At this point Rusty is getting his share of stick time in his new jet, but the requirement of a type rating flown to ATP standards and renewed every year is daunting for a pilot with lots of much less precise flying in his logbook. For the time being Bones will be flying with Rusty on their many short trips. Their hope is to make a flight to Phoenix sometime in the near future, but the fuel situation makes that a real challenge. What they need is another tank to get access to another 100 gallons or so of fuel. The Viperjet Mark II has this extra fuel capacity, but Rusty is unsure of just how to fit that much fuel in his plane. Maybe he could fashion himself some drop tanks.

Strakes add yaw stability and were part of the original design.

Imperfect Pitch

One thing Rusty has noticed while flying the Viperjet is the need for very precise pitch control. At 300 knots even the slightest pitch change can cause a large change in altitude in a big hurry. This is not news to people who fly such planes, but for those of us who spend our lives flying at half that speed or less, it is a real eye-opener. Fortunately the Viperjet has a fairly reasonable stall speed of 77 knots in the landing configuration, so coming over the fence at 100 knots and touching down at 95 knots makes for landings that are similar to those of many light twins.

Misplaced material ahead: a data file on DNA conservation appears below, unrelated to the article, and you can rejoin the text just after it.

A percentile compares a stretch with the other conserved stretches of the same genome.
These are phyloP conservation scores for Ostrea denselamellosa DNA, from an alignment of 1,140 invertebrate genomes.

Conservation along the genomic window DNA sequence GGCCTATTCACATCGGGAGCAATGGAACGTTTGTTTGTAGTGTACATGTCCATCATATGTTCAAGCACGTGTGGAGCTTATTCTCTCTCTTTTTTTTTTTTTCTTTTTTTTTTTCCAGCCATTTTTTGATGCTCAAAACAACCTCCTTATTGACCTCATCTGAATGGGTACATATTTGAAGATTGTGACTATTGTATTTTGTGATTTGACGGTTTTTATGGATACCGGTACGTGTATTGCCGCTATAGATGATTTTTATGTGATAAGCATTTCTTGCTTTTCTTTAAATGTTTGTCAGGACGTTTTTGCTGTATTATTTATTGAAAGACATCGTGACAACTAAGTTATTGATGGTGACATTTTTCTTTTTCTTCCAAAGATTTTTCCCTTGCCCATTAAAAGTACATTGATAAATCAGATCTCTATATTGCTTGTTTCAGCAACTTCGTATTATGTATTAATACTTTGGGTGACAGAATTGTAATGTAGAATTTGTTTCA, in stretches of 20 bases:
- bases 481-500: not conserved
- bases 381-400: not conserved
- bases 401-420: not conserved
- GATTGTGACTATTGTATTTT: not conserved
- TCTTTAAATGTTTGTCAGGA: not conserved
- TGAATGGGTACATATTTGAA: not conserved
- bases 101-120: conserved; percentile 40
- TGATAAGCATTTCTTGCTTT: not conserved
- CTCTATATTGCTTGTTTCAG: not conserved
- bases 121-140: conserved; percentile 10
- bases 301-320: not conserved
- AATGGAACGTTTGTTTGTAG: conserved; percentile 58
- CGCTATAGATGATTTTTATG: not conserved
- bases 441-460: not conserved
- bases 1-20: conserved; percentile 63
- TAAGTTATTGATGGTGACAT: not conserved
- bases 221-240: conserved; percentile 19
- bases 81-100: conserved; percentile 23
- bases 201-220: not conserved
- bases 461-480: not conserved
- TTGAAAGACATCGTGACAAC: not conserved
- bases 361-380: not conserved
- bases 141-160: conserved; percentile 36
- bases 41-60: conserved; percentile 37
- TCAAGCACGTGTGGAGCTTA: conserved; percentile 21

The weight and landing speed of the Viperjet requires some serious brakes, especially since it does not have any thrust reversers.

Once the plane was flying, new problems emerged. A weld on the nosegear strut failed on landing, damaging the composite structure as the nose slid down the runway with no wheel under it. The repair wasn’t too difficult, but it did take the plane out of commission for several weeks during the flight test period. More recently the computer that controls the flaps and landing gear failed. Luckily there was no damage as a result, but Rusty had to replace the computer with a system of more conventional relays that will hopefully prove more reliable.